As we all know, there are two school systems in New York City.  Hannah-Jones calls this disparity “desperate,” and she’s cried over it.  So have I. So educationally unsound is Common Core test-centric schooling that I felt like I had no choice but to leave my beloved Title I school in East New York, my second home where I spent my first nine years as a teacher.  I am now in a District 15 school with high test scores and the differences between the two are striking.

NYC schools with low test scores face immense pressure to raise scores and therefore most decision-making revolves around this goal. No one wants to be on a focus school list, which results in greater scrutiny. Teacher morale in these schools is low and this trickles down to students.  Ask your child’s teachers how truly happy they are. The schools are top-down and undemocratic and the staff is micromanaged. There is little to no freedom to teach and learn in schools with low test scores. Schools with low test scores are constantly changing reading, writing and math programs, and they aren’t teacher-created or even teacher-selected.  Schools with low test scores are pressured by districts to adopt developmentally inappropriate and uninspiring test prep curriculum such as Pearson’s ReadyGEN. Pearson, as you may know, created the first batch of Common Core-aligned ELA and math assessments. In schools with low test scores, skills-based test prep begins in kindergarten, which completely disregards early childhood studies showing that “the average age at which children learn to read independently is 6.5 years” (Defending the Early Years).

In many schools with low test scores, there’s an almost heart-stopping sense of urgency to improve students’ performance in math, reading and writing.  As a result, these schools have limited choice time and no free play in the lower grades. Any type of play must have a literacy skill attached to it. There are fewer field trips, fewer enrichment programs and fewer (if any at all) school performances.  An inordinate amount of planning and organizing time is devoted to preparing for the state tests. Out-of-classroom teachers are pulled from their regular teaching program to administer and score the tests. Countless hours are spent bubbling testing grids.  In 2013, as an out-of-classroom ESL teacher, I lost 40 days of teaching to support this massive testing operation.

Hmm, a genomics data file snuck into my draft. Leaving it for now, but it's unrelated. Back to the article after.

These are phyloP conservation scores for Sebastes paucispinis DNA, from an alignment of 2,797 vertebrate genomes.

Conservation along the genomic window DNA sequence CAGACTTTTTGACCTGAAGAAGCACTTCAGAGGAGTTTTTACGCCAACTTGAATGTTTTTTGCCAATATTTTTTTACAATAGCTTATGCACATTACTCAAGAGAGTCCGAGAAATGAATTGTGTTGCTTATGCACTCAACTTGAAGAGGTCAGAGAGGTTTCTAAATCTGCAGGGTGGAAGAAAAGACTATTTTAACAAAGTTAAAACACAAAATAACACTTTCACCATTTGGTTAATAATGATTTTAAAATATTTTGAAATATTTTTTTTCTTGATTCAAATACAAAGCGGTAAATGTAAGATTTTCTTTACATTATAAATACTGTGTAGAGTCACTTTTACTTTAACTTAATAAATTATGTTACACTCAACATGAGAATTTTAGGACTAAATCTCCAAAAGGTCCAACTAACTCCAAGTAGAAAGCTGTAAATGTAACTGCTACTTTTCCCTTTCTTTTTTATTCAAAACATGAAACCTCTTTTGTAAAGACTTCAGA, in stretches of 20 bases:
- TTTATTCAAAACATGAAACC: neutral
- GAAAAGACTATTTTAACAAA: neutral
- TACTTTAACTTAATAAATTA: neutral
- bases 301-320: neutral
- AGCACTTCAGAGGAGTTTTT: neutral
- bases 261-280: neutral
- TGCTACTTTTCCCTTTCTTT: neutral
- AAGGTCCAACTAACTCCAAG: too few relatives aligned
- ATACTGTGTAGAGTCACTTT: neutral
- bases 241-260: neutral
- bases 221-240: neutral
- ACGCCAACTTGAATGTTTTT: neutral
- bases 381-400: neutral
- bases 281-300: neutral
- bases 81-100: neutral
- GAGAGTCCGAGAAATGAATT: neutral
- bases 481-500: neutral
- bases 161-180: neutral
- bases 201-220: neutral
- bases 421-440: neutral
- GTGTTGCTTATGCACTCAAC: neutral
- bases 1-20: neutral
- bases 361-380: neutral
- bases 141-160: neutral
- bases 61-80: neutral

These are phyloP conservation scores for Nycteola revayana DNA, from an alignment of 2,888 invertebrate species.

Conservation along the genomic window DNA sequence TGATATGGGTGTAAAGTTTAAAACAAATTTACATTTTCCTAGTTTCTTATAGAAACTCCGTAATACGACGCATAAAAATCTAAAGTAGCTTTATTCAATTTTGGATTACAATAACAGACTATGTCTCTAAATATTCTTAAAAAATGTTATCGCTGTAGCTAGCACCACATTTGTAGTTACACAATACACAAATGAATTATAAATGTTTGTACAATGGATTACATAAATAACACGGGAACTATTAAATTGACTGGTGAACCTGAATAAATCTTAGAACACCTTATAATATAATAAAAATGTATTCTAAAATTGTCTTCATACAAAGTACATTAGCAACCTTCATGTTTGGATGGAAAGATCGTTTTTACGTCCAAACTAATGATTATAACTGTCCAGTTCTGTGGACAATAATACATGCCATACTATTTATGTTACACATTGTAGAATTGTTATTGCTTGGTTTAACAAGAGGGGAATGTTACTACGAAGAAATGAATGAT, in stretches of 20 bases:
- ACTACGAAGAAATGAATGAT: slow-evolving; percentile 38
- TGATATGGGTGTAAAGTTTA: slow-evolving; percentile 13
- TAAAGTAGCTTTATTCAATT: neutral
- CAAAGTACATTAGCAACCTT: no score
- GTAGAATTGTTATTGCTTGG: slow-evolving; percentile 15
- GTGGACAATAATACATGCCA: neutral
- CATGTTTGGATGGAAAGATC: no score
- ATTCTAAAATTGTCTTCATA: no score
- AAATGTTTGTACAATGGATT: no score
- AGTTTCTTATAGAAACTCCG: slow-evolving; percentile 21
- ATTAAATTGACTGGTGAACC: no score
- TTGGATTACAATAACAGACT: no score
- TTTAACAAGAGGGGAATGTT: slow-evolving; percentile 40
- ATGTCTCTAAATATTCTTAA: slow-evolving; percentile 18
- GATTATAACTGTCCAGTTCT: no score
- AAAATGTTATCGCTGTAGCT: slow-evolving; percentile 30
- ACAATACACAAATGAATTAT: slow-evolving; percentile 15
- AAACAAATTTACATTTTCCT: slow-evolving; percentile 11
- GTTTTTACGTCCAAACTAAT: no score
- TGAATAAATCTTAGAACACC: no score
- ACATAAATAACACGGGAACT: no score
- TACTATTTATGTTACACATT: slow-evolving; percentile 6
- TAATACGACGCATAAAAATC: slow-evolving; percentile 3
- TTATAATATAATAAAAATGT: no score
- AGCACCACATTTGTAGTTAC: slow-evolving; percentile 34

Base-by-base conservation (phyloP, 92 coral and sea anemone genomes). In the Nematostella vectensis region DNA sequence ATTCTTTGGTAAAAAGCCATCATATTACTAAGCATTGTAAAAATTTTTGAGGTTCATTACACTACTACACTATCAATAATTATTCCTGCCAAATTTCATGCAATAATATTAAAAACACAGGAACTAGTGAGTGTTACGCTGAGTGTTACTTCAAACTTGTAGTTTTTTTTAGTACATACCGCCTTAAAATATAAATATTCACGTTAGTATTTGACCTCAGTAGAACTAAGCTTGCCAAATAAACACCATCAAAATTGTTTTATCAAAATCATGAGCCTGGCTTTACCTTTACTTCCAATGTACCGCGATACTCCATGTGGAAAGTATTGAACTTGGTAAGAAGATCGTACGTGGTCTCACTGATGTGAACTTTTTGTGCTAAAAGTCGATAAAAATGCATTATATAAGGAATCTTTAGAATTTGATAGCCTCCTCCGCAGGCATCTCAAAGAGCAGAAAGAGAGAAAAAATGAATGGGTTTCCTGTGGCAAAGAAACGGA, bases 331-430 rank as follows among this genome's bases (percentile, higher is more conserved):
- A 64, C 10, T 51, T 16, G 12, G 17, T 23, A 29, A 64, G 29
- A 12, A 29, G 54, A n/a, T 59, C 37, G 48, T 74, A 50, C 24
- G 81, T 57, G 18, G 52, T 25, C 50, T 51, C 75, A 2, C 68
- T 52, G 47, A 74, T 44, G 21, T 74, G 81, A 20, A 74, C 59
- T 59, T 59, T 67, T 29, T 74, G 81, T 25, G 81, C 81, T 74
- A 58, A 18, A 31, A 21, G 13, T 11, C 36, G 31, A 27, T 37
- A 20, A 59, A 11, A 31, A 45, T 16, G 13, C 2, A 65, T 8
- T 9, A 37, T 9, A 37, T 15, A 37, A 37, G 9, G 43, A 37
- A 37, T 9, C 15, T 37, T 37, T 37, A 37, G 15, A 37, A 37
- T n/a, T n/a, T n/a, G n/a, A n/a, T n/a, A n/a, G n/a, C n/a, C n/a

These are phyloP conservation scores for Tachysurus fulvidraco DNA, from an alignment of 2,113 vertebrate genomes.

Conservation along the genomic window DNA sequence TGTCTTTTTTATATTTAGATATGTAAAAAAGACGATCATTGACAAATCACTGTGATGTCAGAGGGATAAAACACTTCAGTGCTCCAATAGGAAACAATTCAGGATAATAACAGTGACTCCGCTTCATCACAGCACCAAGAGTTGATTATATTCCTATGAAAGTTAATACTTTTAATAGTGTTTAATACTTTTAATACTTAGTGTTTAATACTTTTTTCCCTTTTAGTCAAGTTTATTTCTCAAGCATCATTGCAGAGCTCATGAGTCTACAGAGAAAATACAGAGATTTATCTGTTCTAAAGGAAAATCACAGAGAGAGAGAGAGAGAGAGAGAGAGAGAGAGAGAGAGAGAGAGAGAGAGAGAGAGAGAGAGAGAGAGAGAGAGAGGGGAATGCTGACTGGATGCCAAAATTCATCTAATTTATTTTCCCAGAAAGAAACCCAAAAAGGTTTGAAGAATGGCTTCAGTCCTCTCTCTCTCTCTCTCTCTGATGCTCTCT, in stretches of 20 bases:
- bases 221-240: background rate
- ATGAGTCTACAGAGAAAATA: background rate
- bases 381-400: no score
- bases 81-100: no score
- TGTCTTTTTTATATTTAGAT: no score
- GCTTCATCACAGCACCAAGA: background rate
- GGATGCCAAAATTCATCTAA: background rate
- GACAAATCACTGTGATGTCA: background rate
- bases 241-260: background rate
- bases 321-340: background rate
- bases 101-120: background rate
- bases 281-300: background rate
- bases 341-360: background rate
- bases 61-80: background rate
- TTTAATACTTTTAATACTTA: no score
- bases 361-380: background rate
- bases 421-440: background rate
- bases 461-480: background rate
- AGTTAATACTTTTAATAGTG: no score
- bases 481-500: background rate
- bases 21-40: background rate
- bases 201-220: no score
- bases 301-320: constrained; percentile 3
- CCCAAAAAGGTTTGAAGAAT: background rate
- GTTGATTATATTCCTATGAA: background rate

English-language learners (ELLs) are the most over-tested students in New York State and very few people – including educators – ever set eyes on the NYSESLAT, the annual ESL assessment given to English-language learners every spring following the state ELA and math tests. In fact, many parents of ELLs don’t even know their child is taking it. The NYSESLAT is arguably worse than the ELA test, and it is comprised of four testing sessions, which means four days of testing.  The kindergarten NYSESLAT has 57 questions.  The reading passages are largely non-fiction, and some of the topics are obscure, outside of the students’ everyday life experiences.  The NYSESLAT is more of a content assessment rather than a true language test. It’s also excessive in its use of close reading. The listening section, for example, requires students to listen to passage excerpts over and over again.  Testing at the proficiency level is the primary way an ELL can exit the ESL program. I have students, already overburdened by state testing, that will remain at the advanced (expanding) level on the NYSESLAT because they don’t score well on standardized tests.  Like the Common Core ELA test, the results of the NYSESLAT tell me nothing about what my students know.